Shipowners pay Indonesia to free detained vessels: report

More than a dozen shipowners were reported to have made payments of about $300,000 each in order to expedite the release of vessels that had  been detained by the Indonesian navy on the alleged grounds that the vessels had been anchored illegally in Indonesian waters near Singapore, reports Reuters, citing unnamed sources with direct knowledge of the matter.

A dozen sources, which included shipowners, crew and maritime security sources all involved in the detentions and payments, said that the payments were either made in cash to naval officers or via bank transfer to intermediaries who told them they represented the Indonesian navy.

Reuters said that it was unable to confirm independently that payments were made to naval officers or establish who the final recipients of the payments were.

The detentions and payments were first reported by Lloyd’s List Intelligence.

Rear Admiral Arsyad Abdullah, the Indonesian naval fleet commander for the region, said in a written response that no payments were made to the navy and also that it did not employ any intermediaries in legal cases. “It is not true that the Indonesian navy received or asked for payment to release the ships,” Abdullah said.

There have been an increasing number of detentions of ships during the past three months for anchoring without permission in Indonesian waters, deviating from the sailing route or stopping mid-course for an unreasonable amount of time. Abdullah insisted that all the detentions were in accordance with Indonesian law.

Ships have for years anchored in waters to the east of the Singapore Strait while they wait to dock in the port of Singapore. The number waiting has increased in the past 18 months as a result of Covid-19 slowing vessel throughput and an increase in the volume of traffic. The waiting ships had believed that they were in international waters and therefore not responsible for any port fees – an impression that for years Indonesian authorities did nothing to dispel.

Recently, however, the Indonesian navy has said that this area came within its territorial waters. It announced that it intended to crack down harder on vessels anchoring there without a licence.

An estimated 30 ships have been detained by the Indonesian navy over the past three months. Whether or not the Indonesian Navy has received any payment by cash or wire transfer, directly or via intermediaries, the majority of the vessels have since been released after making payments of $250,000 to $300,000, according to two shipowners and two maritime security sources involved.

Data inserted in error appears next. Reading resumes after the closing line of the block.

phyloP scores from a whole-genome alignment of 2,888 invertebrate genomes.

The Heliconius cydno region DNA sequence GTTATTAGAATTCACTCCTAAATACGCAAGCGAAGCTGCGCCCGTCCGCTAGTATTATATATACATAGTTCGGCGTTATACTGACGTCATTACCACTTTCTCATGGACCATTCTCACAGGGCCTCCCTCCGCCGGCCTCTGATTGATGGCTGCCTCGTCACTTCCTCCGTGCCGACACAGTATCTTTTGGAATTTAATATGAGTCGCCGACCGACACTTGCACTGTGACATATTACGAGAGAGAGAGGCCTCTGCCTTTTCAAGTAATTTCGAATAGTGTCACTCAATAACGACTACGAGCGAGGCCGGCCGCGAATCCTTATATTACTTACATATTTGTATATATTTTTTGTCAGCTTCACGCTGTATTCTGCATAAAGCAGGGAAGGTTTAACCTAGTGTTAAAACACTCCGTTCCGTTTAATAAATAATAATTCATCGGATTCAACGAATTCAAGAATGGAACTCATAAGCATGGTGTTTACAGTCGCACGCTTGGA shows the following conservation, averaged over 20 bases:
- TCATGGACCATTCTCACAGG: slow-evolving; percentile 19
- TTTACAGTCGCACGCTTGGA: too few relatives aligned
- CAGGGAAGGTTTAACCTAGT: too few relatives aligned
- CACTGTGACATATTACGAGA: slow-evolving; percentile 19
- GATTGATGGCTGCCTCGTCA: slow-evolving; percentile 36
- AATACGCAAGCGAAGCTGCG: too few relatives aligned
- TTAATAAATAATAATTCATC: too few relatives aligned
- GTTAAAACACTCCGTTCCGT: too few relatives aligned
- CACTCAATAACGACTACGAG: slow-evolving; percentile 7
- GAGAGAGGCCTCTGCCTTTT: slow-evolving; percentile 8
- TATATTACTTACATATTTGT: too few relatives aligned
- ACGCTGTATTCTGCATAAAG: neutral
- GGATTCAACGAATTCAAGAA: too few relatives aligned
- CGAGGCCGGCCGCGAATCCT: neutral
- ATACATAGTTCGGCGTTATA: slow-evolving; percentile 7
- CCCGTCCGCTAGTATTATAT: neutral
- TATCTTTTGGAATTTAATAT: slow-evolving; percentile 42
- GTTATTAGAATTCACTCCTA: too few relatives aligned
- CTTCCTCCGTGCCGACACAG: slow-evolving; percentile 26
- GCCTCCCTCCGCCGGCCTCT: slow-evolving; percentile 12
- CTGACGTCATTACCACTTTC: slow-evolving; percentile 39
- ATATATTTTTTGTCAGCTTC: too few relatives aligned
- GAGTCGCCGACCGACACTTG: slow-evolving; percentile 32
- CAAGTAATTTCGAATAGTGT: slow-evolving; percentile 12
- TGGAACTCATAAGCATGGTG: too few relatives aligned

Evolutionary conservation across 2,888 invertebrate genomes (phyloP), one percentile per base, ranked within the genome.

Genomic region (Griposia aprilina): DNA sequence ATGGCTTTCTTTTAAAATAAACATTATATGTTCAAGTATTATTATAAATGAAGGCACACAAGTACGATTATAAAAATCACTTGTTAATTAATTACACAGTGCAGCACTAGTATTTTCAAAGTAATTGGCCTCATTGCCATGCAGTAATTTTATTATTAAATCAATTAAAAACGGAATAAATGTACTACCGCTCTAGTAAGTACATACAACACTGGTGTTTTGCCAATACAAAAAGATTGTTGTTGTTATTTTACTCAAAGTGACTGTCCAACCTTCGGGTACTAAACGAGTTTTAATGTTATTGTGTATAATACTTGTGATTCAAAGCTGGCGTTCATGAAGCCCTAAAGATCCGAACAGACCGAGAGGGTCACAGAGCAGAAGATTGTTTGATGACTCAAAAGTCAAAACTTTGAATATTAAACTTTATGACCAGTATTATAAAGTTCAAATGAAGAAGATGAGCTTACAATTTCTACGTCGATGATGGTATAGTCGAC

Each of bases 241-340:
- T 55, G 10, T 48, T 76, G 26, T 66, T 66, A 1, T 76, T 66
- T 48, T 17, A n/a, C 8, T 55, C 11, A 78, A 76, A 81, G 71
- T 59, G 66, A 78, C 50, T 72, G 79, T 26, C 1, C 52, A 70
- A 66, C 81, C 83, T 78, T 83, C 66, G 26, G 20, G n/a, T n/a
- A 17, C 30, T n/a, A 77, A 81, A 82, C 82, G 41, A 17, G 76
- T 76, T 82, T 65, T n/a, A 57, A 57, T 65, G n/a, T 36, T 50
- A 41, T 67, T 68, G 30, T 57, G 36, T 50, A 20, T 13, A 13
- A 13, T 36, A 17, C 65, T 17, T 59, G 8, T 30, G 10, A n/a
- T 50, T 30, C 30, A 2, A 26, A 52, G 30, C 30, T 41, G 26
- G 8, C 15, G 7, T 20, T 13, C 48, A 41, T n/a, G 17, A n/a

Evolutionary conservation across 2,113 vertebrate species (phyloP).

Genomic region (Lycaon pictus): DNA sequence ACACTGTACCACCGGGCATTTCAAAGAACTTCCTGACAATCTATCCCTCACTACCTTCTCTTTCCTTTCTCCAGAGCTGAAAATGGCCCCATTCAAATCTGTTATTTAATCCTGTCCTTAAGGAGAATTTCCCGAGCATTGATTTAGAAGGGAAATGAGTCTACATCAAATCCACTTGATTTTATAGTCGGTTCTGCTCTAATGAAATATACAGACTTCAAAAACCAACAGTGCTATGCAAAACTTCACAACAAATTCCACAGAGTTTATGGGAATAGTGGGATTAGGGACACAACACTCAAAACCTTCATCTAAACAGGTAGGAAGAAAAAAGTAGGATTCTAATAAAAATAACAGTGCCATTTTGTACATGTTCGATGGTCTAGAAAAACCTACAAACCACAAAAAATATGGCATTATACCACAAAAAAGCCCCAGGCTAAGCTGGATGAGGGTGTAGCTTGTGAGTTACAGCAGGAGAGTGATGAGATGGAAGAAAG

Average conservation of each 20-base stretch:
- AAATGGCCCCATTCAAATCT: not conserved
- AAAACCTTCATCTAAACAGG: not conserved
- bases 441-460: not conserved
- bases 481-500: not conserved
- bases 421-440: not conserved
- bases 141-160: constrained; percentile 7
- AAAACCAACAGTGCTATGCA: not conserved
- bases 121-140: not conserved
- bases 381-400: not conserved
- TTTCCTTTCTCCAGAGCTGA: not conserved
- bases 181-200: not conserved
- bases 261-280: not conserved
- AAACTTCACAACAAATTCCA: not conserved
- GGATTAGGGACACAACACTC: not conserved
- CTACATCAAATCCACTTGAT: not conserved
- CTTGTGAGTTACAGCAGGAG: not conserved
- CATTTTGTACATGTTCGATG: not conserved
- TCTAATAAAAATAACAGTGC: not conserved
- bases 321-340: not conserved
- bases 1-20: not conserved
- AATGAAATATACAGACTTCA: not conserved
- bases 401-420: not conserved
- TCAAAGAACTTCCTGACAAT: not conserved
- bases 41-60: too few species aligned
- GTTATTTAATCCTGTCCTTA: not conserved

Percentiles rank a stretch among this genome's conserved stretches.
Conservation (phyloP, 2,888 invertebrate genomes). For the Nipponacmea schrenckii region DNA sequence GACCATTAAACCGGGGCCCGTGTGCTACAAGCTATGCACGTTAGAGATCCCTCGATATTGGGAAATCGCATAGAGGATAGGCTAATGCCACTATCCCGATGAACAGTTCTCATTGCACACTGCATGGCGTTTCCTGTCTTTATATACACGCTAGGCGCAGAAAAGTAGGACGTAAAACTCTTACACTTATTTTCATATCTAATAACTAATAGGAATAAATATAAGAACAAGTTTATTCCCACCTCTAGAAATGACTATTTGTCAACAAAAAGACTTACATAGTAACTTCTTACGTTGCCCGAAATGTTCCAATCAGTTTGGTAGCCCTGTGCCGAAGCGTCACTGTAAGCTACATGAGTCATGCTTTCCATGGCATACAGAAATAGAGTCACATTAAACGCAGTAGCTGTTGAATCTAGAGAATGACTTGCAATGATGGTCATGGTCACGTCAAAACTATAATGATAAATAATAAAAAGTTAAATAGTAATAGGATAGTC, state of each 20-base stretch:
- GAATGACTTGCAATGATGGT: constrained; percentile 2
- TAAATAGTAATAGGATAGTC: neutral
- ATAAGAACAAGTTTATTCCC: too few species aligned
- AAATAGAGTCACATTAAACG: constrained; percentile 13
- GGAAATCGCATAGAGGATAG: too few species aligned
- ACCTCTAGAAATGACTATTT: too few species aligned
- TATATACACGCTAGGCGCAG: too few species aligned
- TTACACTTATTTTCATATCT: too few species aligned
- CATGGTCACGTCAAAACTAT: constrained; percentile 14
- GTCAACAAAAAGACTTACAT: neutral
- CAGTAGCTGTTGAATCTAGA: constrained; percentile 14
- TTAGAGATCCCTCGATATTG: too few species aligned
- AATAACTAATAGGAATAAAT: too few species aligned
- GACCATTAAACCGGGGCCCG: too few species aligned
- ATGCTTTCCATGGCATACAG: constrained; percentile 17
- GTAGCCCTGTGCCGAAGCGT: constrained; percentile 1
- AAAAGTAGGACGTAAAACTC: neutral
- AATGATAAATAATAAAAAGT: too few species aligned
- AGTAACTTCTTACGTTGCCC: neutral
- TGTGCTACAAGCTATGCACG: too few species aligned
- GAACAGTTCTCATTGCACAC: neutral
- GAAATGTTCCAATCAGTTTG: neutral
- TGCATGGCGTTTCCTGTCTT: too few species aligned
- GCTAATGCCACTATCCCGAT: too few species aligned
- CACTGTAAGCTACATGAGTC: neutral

Two shipowners told Reuters that making these payments, provided that they achieve the release of the vessels, was cheaper than potentially losing out on revenue from ships carrying cargo, if the vessels are tied up for months while a case is heard in Indonesian court.

Two crew members of detained ships said armed navy sailors approached their vessels on warships, boarded them and escorted the ships to naval bases on Batam or Bintan, Indonesian islands south of Singapore, across the Strait. The ship captains and often crew members were detained in cramped, sweltering rooms, sometimes for weeks, until shipowners organized cash to be delivered or a bank transfer was made to an intermediary of the navy, two detained crew members said.

Rear Admiral Arsyad Abdullah, the Indonesian naval officer, said that ship crew members were not detained. He said that “during the legal process, all crew of the ships were on board their ships, except for questioning at the naval base. After the questioning, they were sent back to the ships”.

Maritime lawyer Stephen Askins told Reuters that the navy was entitled to protect its waters, but that if a ship was detained, then some form of prosecution should follow.

“In a situation where the Indonesian navy seems to be detaining vessels with an intention to extort money it is difficult to see how such a detention could be lawful,” Askins said.

Marine Lieutenant Colonel La Ode Muhamad Holib, an Indonesian navy spokesperson, told Reuters that “some” vessels detained over the past three months had been released without charge due to insufficient evidence. He said that five ship captains were being prosecuted and two others had been given short prison sentences and fined 100 million rupiah ($7,000) and 25 million rupiah, respectively.